Photo by Matt Williams
The artist’s voice is the call that draws Hollywood, no matter where you reside
There are probably few places in the continental U.S. more different from Hollywood than Clarksville, Tennessee. A quiet midwestern town of 150,000, Clarksville boasts a handsome college campus, the oldest newspaper in the state, an Army base, and serves as the seat of Montgomery County.
Among the college coeds and military personnel, an aspiring filmmaker like Josh Raby seems a little out of place, something he readily admits. “I came here for college because it was the last place that would take my application. I was an incredibly ambitious kid, but also incredibly lazy. I’d tell everyone what I was going to be while sitting there doing nothing.” Raby quit college soon after starting, and found full-time work as an actor before settling permanently in Clarksville to raise his two daughters.
If Raby’s name sounds familiar, it may be because of a wildly viral 2016 tweet-story in which he recounted a wildly entertaining, but highly improbable late-night trip for a vanilla milkshake. After people got over the totally unexpected shock of being lied to on the Internet, Raby was granted celebrity’s newest form of access: a huge following on Twitter.
His thoughts turned to directing, and in the midst of the milkshake madness he finished production on Local Air, a digital series about a cable access television host propelled into a midlife crisis by a sudden divorce.
It wasn’t his proximity to Hollywood that provided Josh with the funding or the wherewithal to produce and direct his own television series, it was something most film meccas lose in trade for their access: enthusiasm.
“In L.A. you can throw a rock and hit six people who make movies,” Raby explains. “In Clarksville it’s harder because the pool isn’t as deep, but if you have something that’s good and connects with the people around here, then they’ll do anything for you.”
Authenticity is a theme that comes up frequently with Raby. After the milkshake incident, he quit a well-paying sales job to try his hand at writing and directing a film. He raised $60,000 on sheer force of personality, then suddenly realized he no longer believed in his own project. “I came to a moment where I realized I’d put all this effort into making a thing that no longer represented me,” he says.
Raby returned all of the money he’d raised and went to work on the concept that would become Local Air, but many of his personal contacts were burned by the change of direction and not nearly as interested in backing a digital series with seemingly limited earning potential.
Despite the financial setbacks, the intimate Tennessee film community wrought a minor miracle for Raby: the script for Local Air moved through a network of mutual contacts to reach David Alford, a Tennessee native with a lengthy theater and film resume, including a recurring role on the popular CW show Nashville. Alford was intrigued by Local Air’s lead, Gil Cotton.
“David is an institution,” Raby says. He only had to watch 15 seconds of Alford on Nashville before realizing he was perfect for the part. Alford drove to Clarksville to meet Raby at the restaurant where he worked, and the aspiring filmmaker’s ambitious nature outshone his virtually blank production CV. Alford believed in him and accepted the part, giving Local Air a lead with some heft. For Raby, moments like this are one of the benefits of living far from the glitz and cutthroat deals of L.A. and New York. “It’s such a small group, once you meet one or two people, in short order you’ll meet everyone, and then you have better access to the bigger local people,” he remarks.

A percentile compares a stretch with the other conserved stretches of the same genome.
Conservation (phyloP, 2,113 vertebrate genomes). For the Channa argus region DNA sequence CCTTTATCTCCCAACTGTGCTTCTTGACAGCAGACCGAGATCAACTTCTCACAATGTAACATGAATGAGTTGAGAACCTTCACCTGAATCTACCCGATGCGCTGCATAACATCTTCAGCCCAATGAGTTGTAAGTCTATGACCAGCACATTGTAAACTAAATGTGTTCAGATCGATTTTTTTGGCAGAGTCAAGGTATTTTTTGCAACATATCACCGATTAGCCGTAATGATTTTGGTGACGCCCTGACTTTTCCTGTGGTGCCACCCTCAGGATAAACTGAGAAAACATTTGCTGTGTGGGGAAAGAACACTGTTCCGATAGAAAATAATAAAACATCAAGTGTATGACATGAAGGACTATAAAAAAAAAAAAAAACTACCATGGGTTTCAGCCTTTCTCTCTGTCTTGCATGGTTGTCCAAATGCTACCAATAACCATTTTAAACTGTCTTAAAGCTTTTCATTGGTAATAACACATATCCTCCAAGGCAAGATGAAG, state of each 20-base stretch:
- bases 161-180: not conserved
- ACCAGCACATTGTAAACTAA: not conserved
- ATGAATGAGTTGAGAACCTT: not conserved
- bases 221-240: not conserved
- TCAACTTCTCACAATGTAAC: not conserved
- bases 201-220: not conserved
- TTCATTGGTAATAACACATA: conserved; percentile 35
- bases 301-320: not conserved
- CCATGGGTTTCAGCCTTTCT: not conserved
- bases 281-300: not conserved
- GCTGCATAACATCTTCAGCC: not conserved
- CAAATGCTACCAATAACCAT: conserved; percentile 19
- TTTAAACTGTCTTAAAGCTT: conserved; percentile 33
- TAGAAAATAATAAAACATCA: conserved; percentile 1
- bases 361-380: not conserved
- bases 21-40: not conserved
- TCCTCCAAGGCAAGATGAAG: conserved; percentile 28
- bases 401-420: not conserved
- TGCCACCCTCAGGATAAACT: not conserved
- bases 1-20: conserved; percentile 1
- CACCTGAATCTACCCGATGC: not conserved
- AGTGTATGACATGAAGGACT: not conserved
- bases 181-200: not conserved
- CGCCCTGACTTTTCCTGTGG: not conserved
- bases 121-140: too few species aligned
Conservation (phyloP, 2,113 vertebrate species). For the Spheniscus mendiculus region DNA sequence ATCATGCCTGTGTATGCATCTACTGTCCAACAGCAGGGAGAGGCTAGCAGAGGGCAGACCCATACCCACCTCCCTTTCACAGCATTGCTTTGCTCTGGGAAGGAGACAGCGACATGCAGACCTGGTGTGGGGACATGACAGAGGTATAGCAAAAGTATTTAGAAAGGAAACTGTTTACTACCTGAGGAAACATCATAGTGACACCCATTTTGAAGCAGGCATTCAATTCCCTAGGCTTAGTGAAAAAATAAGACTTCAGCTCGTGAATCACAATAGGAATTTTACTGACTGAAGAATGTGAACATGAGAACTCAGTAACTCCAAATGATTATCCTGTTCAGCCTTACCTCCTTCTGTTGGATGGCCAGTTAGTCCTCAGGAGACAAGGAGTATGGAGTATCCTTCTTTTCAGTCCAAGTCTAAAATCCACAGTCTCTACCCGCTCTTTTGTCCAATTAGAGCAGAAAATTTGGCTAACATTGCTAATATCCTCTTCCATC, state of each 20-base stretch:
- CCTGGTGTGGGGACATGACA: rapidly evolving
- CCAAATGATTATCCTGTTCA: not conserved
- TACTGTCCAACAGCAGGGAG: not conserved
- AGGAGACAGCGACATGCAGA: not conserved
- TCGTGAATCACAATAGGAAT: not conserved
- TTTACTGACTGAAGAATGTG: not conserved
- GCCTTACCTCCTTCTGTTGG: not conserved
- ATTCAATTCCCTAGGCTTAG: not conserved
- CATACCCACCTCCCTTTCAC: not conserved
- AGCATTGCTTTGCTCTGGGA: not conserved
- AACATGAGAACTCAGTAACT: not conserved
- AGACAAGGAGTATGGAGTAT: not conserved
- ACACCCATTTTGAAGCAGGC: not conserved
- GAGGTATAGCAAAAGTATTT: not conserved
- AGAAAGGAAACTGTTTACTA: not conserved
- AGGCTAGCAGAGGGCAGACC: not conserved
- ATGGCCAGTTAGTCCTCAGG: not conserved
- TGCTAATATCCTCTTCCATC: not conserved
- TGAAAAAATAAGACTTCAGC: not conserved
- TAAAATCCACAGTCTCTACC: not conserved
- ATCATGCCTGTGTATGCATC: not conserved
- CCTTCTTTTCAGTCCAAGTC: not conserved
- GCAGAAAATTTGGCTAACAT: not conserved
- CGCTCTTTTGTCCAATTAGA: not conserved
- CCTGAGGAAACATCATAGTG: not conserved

Which isn’t to say that being a filmmaker in Tennessee is the easiest endeavor in the world. Raby laughs off a question about the Clarksville city homepage calling itself one of the best up-and-coming areas for creative jobs. Georgia’s appealing tax credits take a lot of production away from Tennessee. “If I could do anything about it, there would just be more work for all the people around here, as far as writers and directors creating an authentic Tennessee vibe,” Raby insists. “I wish there was more of that, but I’m not sure there’s the will for it.”
The intimacy of the Clarksville film community does have one major advantage, Raby believes. “If you’ve got the gear, the voice, a couple dollars and some sandwiches, you can get something made.”
After going viral and releasing Local Air, Raby faces the inevitable question: “When are you moving to L.A.?” For now, the authenticity that he gets from making films in Tennessee is more valuable than the celebrity he could gain elsewhere. “The reason I wanted to do any of these things is to be around a group of people who are interested in the same things I am,” he says.
There are thousands of filmmakers scattered around the country—some with dreams of Hollywood, some content to keep expanding in their own backyards. “The only way you can get anything made without rich parents or an angel dropping coins on you as you walk, is to look at everyone who shows up to work with you and recognize how valuable their time is,” Raby observes. “I just want to make shows that match the effort and goodwill people put into them.”
Hey, while you're here ...
We wanted you to know that The End Run is published by Endcrawl.com.
Endcrawl is that thing everybody uses to make their end credits. Productions like Moonlight, Hereditary, Tiger King, Hamilton—and 1,000s of others.
If you're a filmmaker with a funded project, you can request a demo project right here.
The artist’s voice is the call that draws Hollywood, no matter where you reside.